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Social Anxiety

Miriam Klein Adelman

What happens at my weekly Shabbos Tehillim group? As long as we’re reciting Tehillim, I’m fine, but once the chitchat begins, I’m out of there

Wednesday, March 15, 2017

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RATHER BE Maybe, like me, they hate chitchat and, unless we’re talking meaningfully, they’d really prefer to be home reading a book

My brother is hosting a Shabbos bris for his first grandson. The Friday night meal is called for 7 p.m. At 7:40, I walk in with my nine-year-old daughter, Mindy. We’re among the first guests to arrive.

I go over to my sister-in-law, kiss her cheek, and say mazel tov. She introduces me to her mechuteneste. Of course, we met at the wedding last year but, as the other proud bubby points out, at the time she didn’t have the head to remember names and faces. She’s happy to now spend Shabbos with our family and get to know us.

I smile and nod, trying to come up with something interesting to add. I can’t think of anything, so I just keep smiling until my lips feel frozen into a snowman’s grin. (All I need is a pipe!) Thankfully, just then the mechuteneste’s grandchild careens through the door, and as she looks up, I grab the chance to slip away. I don’t speak to her again the entire Shabbos.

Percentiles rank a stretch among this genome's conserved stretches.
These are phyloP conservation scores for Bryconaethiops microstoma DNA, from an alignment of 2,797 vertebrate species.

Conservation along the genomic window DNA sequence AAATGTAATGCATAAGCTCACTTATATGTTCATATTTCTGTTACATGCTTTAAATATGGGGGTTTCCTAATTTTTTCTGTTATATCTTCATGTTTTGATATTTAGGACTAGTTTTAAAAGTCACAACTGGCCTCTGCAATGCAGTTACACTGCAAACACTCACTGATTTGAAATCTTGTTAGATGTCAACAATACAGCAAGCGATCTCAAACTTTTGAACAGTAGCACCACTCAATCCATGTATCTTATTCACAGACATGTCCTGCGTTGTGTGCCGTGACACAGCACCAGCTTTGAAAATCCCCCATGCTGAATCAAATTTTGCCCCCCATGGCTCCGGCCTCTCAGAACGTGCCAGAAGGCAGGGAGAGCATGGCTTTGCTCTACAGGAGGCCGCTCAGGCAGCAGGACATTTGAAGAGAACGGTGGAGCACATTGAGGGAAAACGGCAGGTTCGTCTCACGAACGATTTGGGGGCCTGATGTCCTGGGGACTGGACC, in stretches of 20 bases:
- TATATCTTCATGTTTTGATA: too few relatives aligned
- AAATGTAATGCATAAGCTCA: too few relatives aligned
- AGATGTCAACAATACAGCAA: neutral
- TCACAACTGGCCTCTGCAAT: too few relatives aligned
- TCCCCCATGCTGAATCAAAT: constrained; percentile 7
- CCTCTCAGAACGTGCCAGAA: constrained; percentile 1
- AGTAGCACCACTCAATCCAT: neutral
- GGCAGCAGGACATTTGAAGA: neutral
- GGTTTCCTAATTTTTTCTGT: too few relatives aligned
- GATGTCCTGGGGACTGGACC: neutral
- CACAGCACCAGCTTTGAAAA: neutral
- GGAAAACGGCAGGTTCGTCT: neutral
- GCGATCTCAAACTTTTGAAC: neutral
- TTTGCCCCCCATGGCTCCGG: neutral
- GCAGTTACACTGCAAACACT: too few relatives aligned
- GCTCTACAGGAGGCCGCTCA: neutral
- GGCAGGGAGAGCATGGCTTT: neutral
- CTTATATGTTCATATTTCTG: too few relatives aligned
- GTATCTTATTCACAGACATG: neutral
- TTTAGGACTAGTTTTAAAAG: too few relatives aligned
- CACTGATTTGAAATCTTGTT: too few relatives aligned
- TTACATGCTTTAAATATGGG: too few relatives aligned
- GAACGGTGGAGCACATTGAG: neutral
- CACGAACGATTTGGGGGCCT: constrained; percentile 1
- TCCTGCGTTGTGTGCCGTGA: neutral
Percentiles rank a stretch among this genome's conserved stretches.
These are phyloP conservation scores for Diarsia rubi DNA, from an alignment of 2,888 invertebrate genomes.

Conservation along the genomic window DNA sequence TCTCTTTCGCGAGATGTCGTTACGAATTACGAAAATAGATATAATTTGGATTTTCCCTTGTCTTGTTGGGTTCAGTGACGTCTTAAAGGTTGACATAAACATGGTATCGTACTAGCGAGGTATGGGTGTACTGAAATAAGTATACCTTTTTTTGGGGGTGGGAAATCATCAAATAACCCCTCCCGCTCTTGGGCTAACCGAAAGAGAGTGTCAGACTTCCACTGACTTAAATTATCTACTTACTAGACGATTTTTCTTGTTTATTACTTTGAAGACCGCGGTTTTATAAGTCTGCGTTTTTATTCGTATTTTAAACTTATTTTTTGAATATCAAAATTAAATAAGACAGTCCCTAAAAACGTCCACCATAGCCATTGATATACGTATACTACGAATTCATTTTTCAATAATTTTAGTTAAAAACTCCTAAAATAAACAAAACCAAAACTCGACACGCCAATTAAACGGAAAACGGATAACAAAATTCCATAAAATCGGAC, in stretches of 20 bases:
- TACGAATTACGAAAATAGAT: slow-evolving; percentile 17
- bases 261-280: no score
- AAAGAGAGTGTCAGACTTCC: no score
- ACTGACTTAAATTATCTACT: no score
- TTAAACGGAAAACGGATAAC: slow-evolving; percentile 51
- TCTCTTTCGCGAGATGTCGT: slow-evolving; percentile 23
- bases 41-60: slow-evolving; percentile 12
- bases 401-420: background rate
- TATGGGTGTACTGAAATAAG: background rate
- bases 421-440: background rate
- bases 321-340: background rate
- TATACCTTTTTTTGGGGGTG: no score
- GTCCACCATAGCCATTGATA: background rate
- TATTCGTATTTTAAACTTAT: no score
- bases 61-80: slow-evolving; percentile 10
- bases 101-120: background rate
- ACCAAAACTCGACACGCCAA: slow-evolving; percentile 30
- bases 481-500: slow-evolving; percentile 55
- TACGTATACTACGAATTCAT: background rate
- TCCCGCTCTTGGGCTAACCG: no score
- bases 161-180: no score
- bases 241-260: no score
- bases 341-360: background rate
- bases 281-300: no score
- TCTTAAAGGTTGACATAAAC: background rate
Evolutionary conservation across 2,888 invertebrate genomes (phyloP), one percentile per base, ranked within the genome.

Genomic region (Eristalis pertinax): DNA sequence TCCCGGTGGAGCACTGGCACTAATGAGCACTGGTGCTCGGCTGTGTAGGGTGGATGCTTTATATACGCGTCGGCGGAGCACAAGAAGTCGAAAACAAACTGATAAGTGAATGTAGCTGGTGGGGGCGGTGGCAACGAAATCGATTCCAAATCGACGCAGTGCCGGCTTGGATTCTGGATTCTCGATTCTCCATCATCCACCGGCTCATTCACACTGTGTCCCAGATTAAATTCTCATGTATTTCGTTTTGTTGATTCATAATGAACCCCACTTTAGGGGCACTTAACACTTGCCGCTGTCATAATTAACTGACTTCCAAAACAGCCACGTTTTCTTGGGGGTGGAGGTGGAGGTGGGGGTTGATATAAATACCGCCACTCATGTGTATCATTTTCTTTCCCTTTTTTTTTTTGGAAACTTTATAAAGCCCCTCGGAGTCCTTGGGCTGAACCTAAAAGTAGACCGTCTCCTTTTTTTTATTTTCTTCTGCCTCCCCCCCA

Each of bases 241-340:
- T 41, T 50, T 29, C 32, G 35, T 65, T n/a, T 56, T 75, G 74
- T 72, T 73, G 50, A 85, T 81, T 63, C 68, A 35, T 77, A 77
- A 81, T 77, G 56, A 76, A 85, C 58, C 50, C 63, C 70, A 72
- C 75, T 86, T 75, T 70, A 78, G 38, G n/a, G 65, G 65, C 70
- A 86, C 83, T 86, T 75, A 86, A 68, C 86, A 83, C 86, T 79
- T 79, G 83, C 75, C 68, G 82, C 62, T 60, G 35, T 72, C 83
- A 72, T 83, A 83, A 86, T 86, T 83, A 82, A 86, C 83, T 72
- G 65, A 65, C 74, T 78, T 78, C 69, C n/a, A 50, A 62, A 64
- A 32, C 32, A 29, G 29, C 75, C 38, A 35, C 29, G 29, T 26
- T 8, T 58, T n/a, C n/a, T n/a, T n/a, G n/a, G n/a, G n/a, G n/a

I look around for someone I feel comfortable speaking to. So far, only my sister-in-law’s family has arrived. I’ve known them for 24 years, meeting up at every simchah my brother makes; they are darling. Yet I have never sustained more than a one-minute conversation with any of them. I try to blend into the wallpaper. There is none! Meanwhile, my daughter runs off to play with cousins so I don’t even have her as a buffer.

It’s 8:15 before my first sister shows up. The gregarious one. She nods in my direction. Then my sister-in-law’s sister comes running over to her. “Toby, I love that necklace.” They’re off.

Is it me? You should be more friendly, I berate myself. Maybe nobody likes you, Miriam, an inner voice whispers in my ear. They don’t want to talk to you

Sister number two enters soon after, trailed by two clingy children. We can’t do more than exchange hellos before they start pestering her.

With an apologetic look, she turns to deal with them. By this time, most guests have arrived, and I mill with the crowd as we find our places. Sister number two is sitting flanked by a child on either side, and sister number one is still chatting with sister-in-law’s sister, so they take two seats together. It’s okay. I sit next to one of my sweet married nieces. We talk about our no-wheat diet for a minute before she gets up to find her two-year-old. 

I concentrate on my food. While I chew my salmon thoughtfully, I think, Hey, I can be the friendly one. Glancing around at the other guests staring at their plates or gazing into space, I know I’m not the only uncomfortable one at this event. I laugh to myself. I was just discussing my 12-year-old son’s social anxiety with his teacher on the phone last night, wondering if I should get him treatment. Now look at us middle-aged folk, playing with our forks and glancing at our watches.

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